Patrice Pavis: "The State of Current Theatre Research"

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3.1. Productive-Receptive Theory

For an analysis which is interested in both the final product of the mise en scène and its origins, we have to invent a theory which considers production as well as reception; a theory which is neither partial nor unilateral like the research on the creative process in literature and theatre or the aesthetics of reception (where everything is based on different readings of a work by different audiences). We must invent a model which combines aesthetics of production and reception, a model which studies their dialectical interaction, which looks at both the anticipated reception of the production and the activity of the spectator in the act of reception (Pavis, 1985: 281-297).
There is indeed a real danger, as Thies Lehmann points out, of simply transferring the production problems to the realm of reception, naively expecting the spectators to resolve them all with a wave of a magic wand, as if they were endowed with all theoretical power. Productive-receptive theory attempts to distribute evenly the process of shaping forms and signs among productive and receptive instances; it assumes that one cannot ignore the other, that in fact they work artfully in tandem, generating strategies and routes of greater or lesser negotiability. This productive-receptive concept results in an interactive strategy where we produce as a creator and receive as a spectator. Such a strategy prevents us from returning to the debate about the intentionality of the creator-producer and the subjectivity of the spectator-receiver. We must look for their mutual seduction (rather than reduction); this seduction is familiar to those cultures involved in intercultural exchange; they surrender to it without hesitation and not without pleasure.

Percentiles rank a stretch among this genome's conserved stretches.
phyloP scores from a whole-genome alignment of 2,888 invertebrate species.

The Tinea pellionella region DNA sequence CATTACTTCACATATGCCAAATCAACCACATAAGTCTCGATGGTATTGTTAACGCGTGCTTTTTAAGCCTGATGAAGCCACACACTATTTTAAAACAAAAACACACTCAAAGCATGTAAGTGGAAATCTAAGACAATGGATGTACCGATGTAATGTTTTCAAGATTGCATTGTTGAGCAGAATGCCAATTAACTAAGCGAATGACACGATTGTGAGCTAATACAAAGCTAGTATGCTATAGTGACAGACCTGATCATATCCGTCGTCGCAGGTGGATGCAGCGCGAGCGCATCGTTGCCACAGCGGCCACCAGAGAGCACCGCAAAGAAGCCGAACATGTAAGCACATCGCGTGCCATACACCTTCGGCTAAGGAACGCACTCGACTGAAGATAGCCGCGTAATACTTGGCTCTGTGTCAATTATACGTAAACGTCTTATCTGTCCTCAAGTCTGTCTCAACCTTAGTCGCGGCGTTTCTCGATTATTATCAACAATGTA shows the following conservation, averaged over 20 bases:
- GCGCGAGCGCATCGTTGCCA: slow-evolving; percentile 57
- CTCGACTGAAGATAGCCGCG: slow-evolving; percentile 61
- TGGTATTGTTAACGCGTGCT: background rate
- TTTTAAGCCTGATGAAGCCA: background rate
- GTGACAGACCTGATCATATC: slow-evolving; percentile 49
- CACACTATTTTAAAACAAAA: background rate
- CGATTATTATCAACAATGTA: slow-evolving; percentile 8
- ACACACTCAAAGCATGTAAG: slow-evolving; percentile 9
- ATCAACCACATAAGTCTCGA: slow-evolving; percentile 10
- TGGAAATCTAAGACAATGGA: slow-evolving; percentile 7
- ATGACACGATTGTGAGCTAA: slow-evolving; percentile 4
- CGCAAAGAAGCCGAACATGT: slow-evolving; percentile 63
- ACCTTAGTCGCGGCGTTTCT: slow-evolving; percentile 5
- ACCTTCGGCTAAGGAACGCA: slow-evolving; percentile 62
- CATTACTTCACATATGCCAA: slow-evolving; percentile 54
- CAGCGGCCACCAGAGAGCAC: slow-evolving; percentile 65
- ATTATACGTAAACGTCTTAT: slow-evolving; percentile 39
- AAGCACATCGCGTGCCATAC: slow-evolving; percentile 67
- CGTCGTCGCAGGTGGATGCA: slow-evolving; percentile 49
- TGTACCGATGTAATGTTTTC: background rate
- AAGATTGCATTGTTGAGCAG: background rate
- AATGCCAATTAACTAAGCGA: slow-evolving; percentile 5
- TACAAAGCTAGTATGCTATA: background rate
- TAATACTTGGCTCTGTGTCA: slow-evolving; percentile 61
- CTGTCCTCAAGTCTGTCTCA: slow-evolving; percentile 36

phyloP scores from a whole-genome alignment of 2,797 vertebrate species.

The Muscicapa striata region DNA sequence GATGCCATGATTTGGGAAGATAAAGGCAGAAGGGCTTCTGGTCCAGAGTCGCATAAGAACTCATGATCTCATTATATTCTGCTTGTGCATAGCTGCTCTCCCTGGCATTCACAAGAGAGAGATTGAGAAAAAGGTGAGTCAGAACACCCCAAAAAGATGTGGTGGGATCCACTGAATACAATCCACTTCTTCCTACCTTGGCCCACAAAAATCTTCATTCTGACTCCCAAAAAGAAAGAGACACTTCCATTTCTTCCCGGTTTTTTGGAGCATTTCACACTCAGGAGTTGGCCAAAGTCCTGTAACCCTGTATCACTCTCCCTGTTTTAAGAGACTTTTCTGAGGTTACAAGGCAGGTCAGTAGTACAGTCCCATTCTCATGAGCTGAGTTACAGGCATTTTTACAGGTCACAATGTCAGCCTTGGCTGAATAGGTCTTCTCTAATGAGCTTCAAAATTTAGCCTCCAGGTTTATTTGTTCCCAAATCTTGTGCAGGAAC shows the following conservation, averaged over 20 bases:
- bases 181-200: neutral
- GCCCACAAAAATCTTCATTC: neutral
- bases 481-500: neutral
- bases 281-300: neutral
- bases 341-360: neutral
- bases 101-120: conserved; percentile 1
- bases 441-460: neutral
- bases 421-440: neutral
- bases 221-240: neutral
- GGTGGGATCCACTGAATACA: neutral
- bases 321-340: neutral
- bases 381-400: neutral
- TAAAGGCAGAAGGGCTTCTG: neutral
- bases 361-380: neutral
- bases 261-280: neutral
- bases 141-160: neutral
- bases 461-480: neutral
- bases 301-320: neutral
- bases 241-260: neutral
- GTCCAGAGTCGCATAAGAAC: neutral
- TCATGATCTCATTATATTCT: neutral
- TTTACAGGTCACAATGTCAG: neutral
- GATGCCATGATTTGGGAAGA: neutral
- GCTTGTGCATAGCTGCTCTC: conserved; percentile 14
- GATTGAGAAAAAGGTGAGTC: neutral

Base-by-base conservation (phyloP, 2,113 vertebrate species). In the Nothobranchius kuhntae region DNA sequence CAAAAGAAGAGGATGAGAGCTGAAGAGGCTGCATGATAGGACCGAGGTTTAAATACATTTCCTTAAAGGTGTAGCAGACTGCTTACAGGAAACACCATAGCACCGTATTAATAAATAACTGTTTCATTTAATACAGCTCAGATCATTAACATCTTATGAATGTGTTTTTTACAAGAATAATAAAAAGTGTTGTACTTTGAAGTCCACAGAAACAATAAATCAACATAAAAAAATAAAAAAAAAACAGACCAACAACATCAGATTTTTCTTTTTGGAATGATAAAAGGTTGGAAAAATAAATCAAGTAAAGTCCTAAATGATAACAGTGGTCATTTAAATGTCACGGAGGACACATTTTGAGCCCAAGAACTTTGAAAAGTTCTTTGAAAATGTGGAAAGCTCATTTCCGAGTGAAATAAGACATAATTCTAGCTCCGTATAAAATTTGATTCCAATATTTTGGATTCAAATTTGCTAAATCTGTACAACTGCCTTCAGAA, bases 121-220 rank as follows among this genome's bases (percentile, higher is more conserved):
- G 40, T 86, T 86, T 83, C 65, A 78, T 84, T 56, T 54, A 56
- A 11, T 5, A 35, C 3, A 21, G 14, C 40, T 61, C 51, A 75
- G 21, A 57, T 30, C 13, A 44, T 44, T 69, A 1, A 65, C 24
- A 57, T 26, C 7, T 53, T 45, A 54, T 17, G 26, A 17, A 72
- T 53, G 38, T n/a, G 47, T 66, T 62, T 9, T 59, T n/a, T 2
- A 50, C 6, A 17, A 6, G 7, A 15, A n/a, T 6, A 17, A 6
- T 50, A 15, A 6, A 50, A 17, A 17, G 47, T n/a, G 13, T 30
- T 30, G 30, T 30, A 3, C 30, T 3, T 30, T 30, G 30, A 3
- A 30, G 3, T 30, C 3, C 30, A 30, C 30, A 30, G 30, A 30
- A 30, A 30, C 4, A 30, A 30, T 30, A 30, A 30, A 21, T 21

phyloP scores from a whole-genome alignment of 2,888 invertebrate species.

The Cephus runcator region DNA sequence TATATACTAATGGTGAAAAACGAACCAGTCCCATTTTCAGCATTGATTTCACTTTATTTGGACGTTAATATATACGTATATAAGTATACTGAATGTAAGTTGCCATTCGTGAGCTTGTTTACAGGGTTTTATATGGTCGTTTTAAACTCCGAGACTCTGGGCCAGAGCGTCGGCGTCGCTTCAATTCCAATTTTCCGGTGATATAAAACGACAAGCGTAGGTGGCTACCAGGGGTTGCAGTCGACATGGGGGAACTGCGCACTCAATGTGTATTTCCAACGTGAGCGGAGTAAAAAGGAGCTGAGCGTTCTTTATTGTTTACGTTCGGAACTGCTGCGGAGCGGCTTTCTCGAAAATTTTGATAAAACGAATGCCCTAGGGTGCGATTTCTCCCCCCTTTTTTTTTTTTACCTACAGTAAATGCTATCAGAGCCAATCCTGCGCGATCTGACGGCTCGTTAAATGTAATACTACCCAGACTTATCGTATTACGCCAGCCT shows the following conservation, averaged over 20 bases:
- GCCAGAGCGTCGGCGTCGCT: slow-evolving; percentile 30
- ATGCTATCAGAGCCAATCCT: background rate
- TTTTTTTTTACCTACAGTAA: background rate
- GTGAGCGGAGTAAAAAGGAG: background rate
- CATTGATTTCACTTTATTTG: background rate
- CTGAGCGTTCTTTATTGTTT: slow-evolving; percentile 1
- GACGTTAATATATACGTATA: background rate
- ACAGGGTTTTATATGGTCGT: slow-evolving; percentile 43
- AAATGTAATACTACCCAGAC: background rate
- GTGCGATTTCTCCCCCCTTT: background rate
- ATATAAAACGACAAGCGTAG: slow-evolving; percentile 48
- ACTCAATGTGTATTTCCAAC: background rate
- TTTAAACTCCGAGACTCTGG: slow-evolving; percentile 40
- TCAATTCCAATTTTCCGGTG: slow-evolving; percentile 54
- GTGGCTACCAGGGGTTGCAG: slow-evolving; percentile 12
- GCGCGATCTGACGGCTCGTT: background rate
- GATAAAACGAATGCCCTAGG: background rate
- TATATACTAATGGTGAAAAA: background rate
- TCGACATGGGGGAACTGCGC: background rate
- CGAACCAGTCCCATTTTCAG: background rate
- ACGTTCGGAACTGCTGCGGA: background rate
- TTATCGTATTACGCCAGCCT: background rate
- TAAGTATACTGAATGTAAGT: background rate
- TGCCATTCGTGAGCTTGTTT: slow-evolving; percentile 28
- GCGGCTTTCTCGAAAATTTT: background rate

In the same way, it hardly seems worthwhile to reintroduce the subjectivity/objectivity polarity in order to associate subjectivity with the artist and spectator, and objectivity with the work of art. Evidently, it is the subject who analyses and evaluates, but to say that analysis is subjective is not only banal, it also presupposes the existence of an objectivity on which everyone might finally agree, and which would be the common, lasting reference, the object finally trapped in the flight of desire.


3.2. Socio-Semiotics

Another field which needs to be developed is the kind of semiology which is interested in ideological questions and observes how signs are anchored and constituted in a whole socio-economico-cultural context Empirical studies on audiences have (or should have) understood that an examination of the cognitive, emotional and semiological mechanisms used by the spectator to create meaning cannot be neglected (Schoenmakers, ed., 1986 and Sauter, 1988). Is the semio-cognitive approach compatible with the sociological and ideological approach? A method such as socio-semiotics explicitly asks that crucial question. Socio-semiotics differs from reception theory stemming from German Rezeptionsästhetik and American reader-response criticism, both of which unfortunately neglect the ideological plurality of the reader or spectator because they presuppose an 'ideal,' isolated, individual reader rather than an ideological, cultural intersection of tensions and contradictions corresponding to conflicting tendencies and groups (chapter 2, part 3).






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1.5.1997